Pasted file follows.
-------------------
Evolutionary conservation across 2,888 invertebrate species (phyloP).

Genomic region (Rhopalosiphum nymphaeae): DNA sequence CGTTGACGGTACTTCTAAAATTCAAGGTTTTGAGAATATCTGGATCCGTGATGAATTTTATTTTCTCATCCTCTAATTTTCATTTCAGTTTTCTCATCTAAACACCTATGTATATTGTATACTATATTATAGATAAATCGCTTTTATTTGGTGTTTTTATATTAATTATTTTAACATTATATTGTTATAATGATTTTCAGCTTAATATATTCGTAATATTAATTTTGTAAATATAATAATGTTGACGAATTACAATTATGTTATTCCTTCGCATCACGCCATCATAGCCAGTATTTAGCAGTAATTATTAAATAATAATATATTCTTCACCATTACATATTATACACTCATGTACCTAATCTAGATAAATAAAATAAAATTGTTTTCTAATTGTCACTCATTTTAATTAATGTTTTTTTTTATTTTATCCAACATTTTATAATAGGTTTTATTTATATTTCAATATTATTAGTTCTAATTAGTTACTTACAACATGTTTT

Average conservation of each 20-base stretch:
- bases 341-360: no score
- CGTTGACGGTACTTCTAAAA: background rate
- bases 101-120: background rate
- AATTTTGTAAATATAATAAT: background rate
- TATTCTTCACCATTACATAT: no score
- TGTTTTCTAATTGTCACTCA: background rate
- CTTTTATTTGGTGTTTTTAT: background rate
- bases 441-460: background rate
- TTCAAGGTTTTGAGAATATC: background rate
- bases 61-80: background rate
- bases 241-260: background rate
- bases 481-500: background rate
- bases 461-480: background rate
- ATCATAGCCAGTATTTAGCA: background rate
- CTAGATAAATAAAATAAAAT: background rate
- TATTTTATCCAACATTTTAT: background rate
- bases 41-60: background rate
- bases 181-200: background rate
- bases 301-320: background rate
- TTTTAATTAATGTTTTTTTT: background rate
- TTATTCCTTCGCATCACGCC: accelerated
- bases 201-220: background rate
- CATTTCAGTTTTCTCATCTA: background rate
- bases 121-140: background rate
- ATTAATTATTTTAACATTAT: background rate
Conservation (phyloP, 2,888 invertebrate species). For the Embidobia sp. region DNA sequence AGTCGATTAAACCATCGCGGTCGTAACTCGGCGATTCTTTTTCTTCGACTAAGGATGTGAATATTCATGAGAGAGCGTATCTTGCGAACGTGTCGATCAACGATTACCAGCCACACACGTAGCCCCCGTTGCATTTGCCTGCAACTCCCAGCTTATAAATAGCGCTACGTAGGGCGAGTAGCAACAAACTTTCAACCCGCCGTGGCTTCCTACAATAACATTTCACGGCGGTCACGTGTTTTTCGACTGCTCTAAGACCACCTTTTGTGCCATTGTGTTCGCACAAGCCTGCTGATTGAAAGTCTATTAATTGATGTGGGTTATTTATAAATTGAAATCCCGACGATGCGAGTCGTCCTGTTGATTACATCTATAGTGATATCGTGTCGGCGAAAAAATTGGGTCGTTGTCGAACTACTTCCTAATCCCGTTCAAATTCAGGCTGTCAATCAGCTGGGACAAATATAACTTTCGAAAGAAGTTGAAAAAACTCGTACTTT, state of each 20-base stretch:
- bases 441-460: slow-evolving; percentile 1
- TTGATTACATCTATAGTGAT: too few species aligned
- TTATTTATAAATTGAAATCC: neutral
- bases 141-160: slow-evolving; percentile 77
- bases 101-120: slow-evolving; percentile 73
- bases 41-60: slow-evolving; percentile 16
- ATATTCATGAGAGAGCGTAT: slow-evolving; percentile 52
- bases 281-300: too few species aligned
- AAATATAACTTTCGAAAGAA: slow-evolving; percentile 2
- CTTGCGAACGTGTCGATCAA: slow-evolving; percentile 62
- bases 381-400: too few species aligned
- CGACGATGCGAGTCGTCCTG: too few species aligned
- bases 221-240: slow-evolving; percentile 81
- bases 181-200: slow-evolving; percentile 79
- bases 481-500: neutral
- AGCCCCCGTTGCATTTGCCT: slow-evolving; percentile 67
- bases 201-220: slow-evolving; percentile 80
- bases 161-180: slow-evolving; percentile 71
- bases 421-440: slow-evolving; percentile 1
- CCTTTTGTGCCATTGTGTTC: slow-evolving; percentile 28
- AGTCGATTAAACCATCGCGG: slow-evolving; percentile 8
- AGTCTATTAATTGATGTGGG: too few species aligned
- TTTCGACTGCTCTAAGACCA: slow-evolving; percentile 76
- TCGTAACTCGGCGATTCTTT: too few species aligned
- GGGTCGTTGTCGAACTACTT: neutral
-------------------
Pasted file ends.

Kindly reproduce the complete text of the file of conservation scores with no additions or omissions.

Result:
Evolutionary conservation across 2,888 invertebrate species (phyloP).

Genomic region (Rhopalosiphum nymphaeae): DNA sequence CGTTGACGGTACTTCTAAAATTCAAGGTTTTGAGAATATCTGGATCCGTGATGAATTTTATTTTCTCATCCTCTAATTTTCATTTCAGTTTTCTCATCTAAACACCTATGTATATTGTATACTATATTATAGATAAATCGCTTTTATTTGGTGTTTTTATATTAATTATTTTAACATTATATTGTTATAATGATTTTCAGCTTAATATATTCGTAATATTAATTTTGTAAATATAATAATGTTGACGAATTACAATTATGTTATTCCTTCGCATCACGCCATCATAGCCAGTATTTAGCAGTAATTATTAAATAATAATATATTCTTCACCATTACATATTATACACTCATGTACCTAATCTAGATAAATAAAATAAAATTGTTTTCTAATTGTCACTCATTTTAATTAATGTTTTTTTTTATTTTATCCAACATTTTATAATAGGTTTTATTTATATTTCAATATTATTAGTTCTAATTAGTTACTTACAACATGTTTT

Average conservation of each 20-base stretch:
- bases 341-360: no score
- CGTTGACGGTACTTCTAAAA: background rate
- bases 101-120: background rate
- AATTTTGTAAATATAATAAT: background rate
- TATTCTTCACCATTACATAT: no score
- TGTTTTCTAATTGTCACTCA: background rate
- CTTTTATTTGGTGTTTTTAT: background rate
- bases 441-460: background rate
- TTCAAGGTTTTGAGAATATC: background rate
- bases 61-80: background rate
- bases 241-260: background rate
- bases 481-500: background rate
- bases 461-480: background rate
- ATCATAGCCAGTATTTAGCA: background rate
- CTAGATAAATAAAATAAAAT: background rate
- TATTTTATCCAACATTTTAT: background rate
- bases 41-60: background rate
- bases 181-200: background rate
- bases 301-320: background rate
- TTTTAATTAATGTTTTTTTT: background rate
- TTATTCCTTCGCATCACGCC: accelerated
- bases 201-220: background rate
- CATTTCAGTTTTCTCATCTA: background rate
- bases 121-140: background rate
- ATTAATTATTTTAACATTAT: background rate
Conservation (phyloP, 2,888 invertebrate species). For the Embidobia sp. region DNA sequence AGTCGATTAAACCATCGCGGTCGTAACTCGGCGATTCTTTTTCTTCGACTAAGGATGTGAATATTCATGAGAGAGCGTATCTTGCGAACGTGTCGATCAACGATTACCAGCCACACACGTAGCCCCCGTTGCATTTGCCTGCAACTCCCAGCTTATAAATAGCGCTACGTAGGGCGAGTAGCAACAAACTTTCAACCCGCCGTGGCTTCCTACAATAACATTTCACGGCGGTCACGTGTTTTTCGACTGCTCTAAGACCACCTTTTGTGCCATTGTGTTCGCACAAGCCTGCTGATTGAAAGTCTATTAATTGATGTGGGTTATTTATAAATTGAAATCCCGACGATGCGAGTCGTCCTGTTGATTACATCTATAGTGATATCGTGTCGGCGAAAAAATTGGGTCGTTGTCGAACTACTTCCTAATCCCGTTCAAATTCAGGCTGTCAATCAGCTGGGACAAATATAACTTTCGAAAGAAGTTGAAAAAACTCGTACTTT, state of each 20-base stretch:
- bases 441-460: slow-evolving; percentile 1
- TTGATTACATCTATAGTGAT: too few species aligned
- TTATTTATAAATTGAAATCC: neutral
- bases 141-160: slow-evolving; percentile 77
- bases 101-120: slow-evolving; percentile 73
- bases 41-60: slow-evolving; percentile 16
- ATATTCATGAGAGAGCGTAT: slow-evolving; percentile 52
- bases 281-300: too few species aligned
- AAATATAACTTTCGAAAGAA: slow-evolving; percentile 2
- CTTGCGAACGTGTCGATCAA: slow-evolving; percentile 62
- bases 381-400: too few species aligned
- CGACGATGCGAGTCGTCCTG: too few species aligned
- bases 221-240: slow-evolving; percentile 81
- bases 181-200: slow-evolving; percentile 79
- bases 481-500: neutral
- AGCCCCCGTTGCATTTGCCT: slow-evolving; percentile 67
- bases 201-220: slow-evolving; percentile 80
- bases 161-180: slow-evolving; percentile 71
- bases 421-440: slow-evolving; percentile 1
- CCTTTTGTGCCATTGTGTTC: slow-evolving; percentile 28
- AGTCGATTAAACCATCGCGG: slow-evolving; percentile 8
- AGTCTATTAATTGATGTGGG: too few species aligned
- TTTCGACTGCTCTAAGACCA: slow-evolving; percentile 76
- TCGTAACTCGGCGATTCTTT: too few species aligned
- GGGTCGTTGTCGAACTACTT: neutral